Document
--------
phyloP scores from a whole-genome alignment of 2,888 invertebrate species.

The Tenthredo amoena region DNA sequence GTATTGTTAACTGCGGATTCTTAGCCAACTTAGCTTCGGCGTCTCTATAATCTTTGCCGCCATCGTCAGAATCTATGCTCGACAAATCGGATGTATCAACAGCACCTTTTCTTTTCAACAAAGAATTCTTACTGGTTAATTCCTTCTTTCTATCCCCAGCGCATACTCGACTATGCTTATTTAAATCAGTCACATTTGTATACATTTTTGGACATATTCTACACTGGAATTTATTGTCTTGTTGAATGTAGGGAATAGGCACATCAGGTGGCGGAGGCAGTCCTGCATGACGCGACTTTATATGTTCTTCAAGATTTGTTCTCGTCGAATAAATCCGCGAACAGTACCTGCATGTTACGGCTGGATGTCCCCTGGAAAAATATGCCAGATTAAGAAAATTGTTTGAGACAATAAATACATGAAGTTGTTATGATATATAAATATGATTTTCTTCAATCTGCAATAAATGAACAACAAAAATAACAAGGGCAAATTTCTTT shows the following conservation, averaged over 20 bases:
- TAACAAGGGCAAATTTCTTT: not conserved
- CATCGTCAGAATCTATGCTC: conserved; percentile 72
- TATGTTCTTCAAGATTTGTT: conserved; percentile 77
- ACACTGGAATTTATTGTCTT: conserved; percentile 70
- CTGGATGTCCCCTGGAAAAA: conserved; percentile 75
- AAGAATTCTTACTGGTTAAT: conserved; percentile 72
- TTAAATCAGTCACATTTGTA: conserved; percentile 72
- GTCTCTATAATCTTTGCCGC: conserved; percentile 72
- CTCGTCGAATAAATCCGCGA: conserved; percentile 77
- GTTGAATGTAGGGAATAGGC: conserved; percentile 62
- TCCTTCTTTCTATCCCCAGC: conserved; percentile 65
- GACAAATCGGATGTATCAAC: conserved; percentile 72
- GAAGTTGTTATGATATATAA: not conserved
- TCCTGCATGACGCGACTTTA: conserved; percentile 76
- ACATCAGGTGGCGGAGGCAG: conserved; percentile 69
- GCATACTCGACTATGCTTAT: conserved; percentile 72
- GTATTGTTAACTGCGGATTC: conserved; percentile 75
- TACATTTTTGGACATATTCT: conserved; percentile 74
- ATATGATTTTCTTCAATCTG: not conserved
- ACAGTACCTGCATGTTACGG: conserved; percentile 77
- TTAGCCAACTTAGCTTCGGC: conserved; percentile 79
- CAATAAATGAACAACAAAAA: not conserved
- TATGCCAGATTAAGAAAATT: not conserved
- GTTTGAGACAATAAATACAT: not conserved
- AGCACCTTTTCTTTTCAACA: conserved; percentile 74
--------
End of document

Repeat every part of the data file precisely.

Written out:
phyloP scores from a whole-genome alignment of 2,888 invertebrate species.

The Tenthredo amoena region DNA sequence GTATTGTTAACTGCGGATTCTTAGCCAACTTAGCTTCGGCGTCTCTATAATCTTTGCCGCCATCGTCAGAATCTATGCTCGACAAATCGGATGTATCAACAGCACCTTTTCTTTTCAACAAAGAATTCTTACTGGTTAATTCCTTCTTTCTATCCCCAGCGCATACTCGACTATGCTTATTTAAATCAGTCACATTTGTATACATTTTTGGACATATTCTACACTGGAATTTATTGTCTTGTTGAATGTAGGGAATAGGCACATCAGGTGGCGGAGGCAGTCCTGCATGACGCGACTTTATATGTTCTTCAAGATTTGTTCTCGTCGAATAAATCCGCGAACAGTACCTGCATGTTACGGCTGGATGTCCCCTGGAAAAATATGCCAGATTAAGAAAATTGTTTGAGACAATAAATACATGAAGTTGTTATGATATATAAATATGATTTTCTTCAATCTGCAATAAATGAACAACAAAAATAACAAGGGCAAATTTCTTT shows the following conservation, averaged over 20 bases:
- TAACAAGGGCAAATTTCTTT: not conserved
- CATCGTCAGAATCTATGCTC: conserved; percentile 72
- TATGTTCTTCAAGATTTGTT: conserved; percentile 77
- ACACTGGAATTTATTGTCTT: conserved; percentile 70
- CTGGATGTCCCCTGGAAAAA: conserved; percentile 75
- AAGAATTCTTACTGGTTAAT: conserved; percentile 72
- TTAAATCAGTCACATTTGTA: conserved; percentile 72
- GTCTCTATAATCTTTGCCGC: conserved; percentile 72
- CTCGTCGAATAAATCCGCGA: conserved; percentile 77
- GTTGAATGTAGGGAATAGGC: conserved; percentile 62
- TCCTTCTTTCTATCCCCAGC: conserved; percentile 65
- GACAAATCGGATGTATCAAC: conserved; percentile 72
- GAAGTTGTTATGATATATAA: not conserved
- TCCTGCATGACGCGACTTTA: conserved; percentile 76
- ACATCAGGTGGCGGAGGCAG: conserved; percentile 69
- GCATACTCGACTATGCTTAT: conserved; percentile 72
- GTATTGTTAACTGCGGATTC: conserved; percentile 75
- TACATTTTTGGACATATTCT: conserved; percentile 74
- ATATGATTTTCTTCAATCTG: not conserved
- ACAGTACCTGCATGTTACGG: conserved; percentile 77
- TTAGCCAACTTAGCTTCGGC: conserved; percentile 79
- CAATAAATGAACAACAAAAA: not conserved
- TATGCCAGATTAAGAAAATT: not conserved
- GTTTGAGACAATAAATACAT: not conserved
- AGCACCTTTTCTTTTCAACA: conserved; percentile 74